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Giving Glory to God | The Victory of Gideon

by Stephen Davey

I recently finished an extensive biography that covered the life and career of Napoleon Bonaparte. It took six different coalition armies comprising the rest of Europe to finally defeat Napoleon and his French Empire, and Napoleon was banished to the island of Elba. 

In a daring move, Napoleon escaped his house arrest on the island and returned to France, hoping to regain his throne. He landed on French soil with 600 soldiers, and less than a month later, he regained his throne in Paris and his emperor’s crown. 

While Napoleon’s dramatic return was short lived, his strategic intuition and his ability to build loyalty from his soldiers makes him a memorable figure in the annals of western history. There is another general from the more ancient past who has been remembered throughout eastern history. He is remembered, not because his victories were any more impressive, but because General Gideon refused to take the credit for his military success. In Judges chapter 7, Gideon is receiving military instruction from God that would baffle any commander-in-chief today. Essentially, God tells Gideon that he has too many soldiers. If you could go back in time and ask any general, from Alexander the Great, to Julius Caesar, to Napoleon, to Ulysses S. Grant, they would all tell you there is no such thing as too many soldiers. The enemy of Israel—the Midianites—have an army of 135,000 soldiers encamped in a valley to the north. They have a massive advantage in troops, but a disadvantage in location. Any general will tell you the best place to be positioned is on high ground, not in a valley. Gideon’s Israelite army is smaller, numbering 32,000 soldiers who have volunteered to help drive these Midianite oppressors from the Promised Land. Essentially, Gideon’s army is already outnumbered 4-to-1, but God informs Gideon that his army is too large. At the instruction of God, Gideon says to his troops, “Whoever is fearful and trembling, let him return home and hurry away” (Judges 7:3). With that invitation, 22,000 soldiers pack up and leave! 

Now General Gideon has 10,000 soldiers remaining. His army is outnumbered now more than 13-to-1! Surely his army is small enough now to enter a battle that God alone can win. Not exactly! 

God now delivers a test for the soldiers, and it’s a simple one. He wants to see how these soldiers drink water from a nearby stream. The vast majority of the soldiers kneel down to drink, which indicates that they’ve put their swords and spears down, taking their eyes off the enemy location in the valley below. However, 300 soldiers scoop the water up to their mouths, keeping their eyes alert and focused on their surroundings. God tells Gideon to dismiss the 9,700 who casually drank without remaining alert, leaving Gideon with only 300 soldiers. Let me do the math: that’s 450 Midianite soldiers for every Israelite soldier. But with that, God now informs Gideon, “With the 300 men who lapped I will save you and give the Midianites into your hand” (Judges 7:7). To this day, nobody remembers Gideon’s military skill or leadership ability. That’s because the victory rested entirely on God’s sufficiency. Gideon never received a Medal of Honor, because all the honor was rightly directed to God. According to the Master General— God—the Israelite soldiers stationed themselves on the high ground and then, on cue, they blew trumpets and smashed earthen jars, which tricked the Midianites into thinking they were vastly outnumbered, surrounded by an enemy army. In their confusion and panic, the Midianites began fighting each other. The Israelites did nothing but stand on the hillside and watch their victory unfold. If history included you as a great warrior, who would you rather be: Napoleon or Gideon? Napoleon was renowned for his military genius, as well as his contributions to government, art, and culture. Even today, military academies study his tactics and millions of people visit his tomb each year.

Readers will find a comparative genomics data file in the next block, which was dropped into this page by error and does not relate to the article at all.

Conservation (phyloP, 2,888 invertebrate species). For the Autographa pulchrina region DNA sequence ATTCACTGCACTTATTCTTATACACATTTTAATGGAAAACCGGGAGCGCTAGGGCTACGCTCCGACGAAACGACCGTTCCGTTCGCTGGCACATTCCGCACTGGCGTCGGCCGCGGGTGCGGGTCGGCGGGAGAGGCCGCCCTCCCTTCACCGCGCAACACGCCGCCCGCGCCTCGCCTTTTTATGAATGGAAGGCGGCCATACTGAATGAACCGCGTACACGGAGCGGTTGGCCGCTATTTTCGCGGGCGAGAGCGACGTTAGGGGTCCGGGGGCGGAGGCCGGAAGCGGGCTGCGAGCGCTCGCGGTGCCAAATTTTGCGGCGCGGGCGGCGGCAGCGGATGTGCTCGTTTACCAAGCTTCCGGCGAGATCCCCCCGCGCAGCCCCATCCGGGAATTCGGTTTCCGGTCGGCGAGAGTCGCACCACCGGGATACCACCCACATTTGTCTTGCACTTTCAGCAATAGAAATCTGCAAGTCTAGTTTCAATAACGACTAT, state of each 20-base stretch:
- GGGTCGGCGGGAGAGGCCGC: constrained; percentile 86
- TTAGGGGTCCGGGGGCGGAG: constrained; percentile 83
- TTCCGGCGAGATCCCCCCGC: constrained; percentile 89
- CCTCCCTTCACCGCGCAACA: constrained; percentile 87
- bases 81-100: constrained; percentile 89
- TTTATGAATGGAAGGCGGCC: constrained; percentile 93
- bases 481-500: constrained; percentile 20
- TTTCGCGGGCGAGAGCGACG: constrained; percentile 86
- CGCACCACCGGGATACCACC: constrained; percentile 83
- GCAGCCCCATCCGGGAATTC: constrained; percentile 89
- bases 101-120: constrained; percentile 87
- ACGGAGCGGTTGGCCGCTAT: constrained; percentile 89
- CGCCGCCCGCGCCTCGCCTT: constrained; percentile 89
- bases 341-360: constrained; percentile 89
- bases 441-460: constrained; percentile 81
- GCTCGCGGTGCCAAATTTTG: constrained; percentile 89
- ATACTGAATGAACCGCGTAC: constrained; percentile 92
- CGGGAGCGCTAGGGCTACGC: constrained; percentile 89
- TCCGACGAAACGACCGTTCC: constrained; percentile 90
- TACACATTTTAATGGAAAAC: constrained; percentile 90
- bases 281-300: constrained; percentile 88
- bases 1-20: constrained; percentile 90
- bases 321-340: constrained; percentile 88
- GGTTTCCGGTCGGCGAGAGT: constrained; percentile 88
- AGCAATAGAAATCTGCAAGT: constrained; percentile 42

Very few people remember Gideon, except for the fact that he put out a fleece to try and get an added guarantee to the promise of victory he had already received from the Lord. 

But in my opinion, Gideon is worth a closer look. How many of us would march into battle when the odds are 450 to 1? How many of us would stare down an enemy that had intimidated and subjugated a nation for decades? Gideon obeyed—much to his credit. And as the battle ended, he was willing to allow the glory of God to increase, rather than attempt to exalt his own. 

How quickly do we take credit for our successes in life? How important is our reputation, compared to other believers? How do we want to be remembered after we die? 

The truth is, every day we have a choice: we can use our gifts and talents to train the spotlight on us, demanding credit for courage or skill or tenacity, or our own hard work. Or we can shift the spotlight and deflect any attention, praise, and honor we might be given to the Lord, who enabled us to begin with. He created us with our gifts and talents, planning every success and victory in life. 

God has also allowed just enough failures in life to keep us humble, grateful, and dependent upon Him. 

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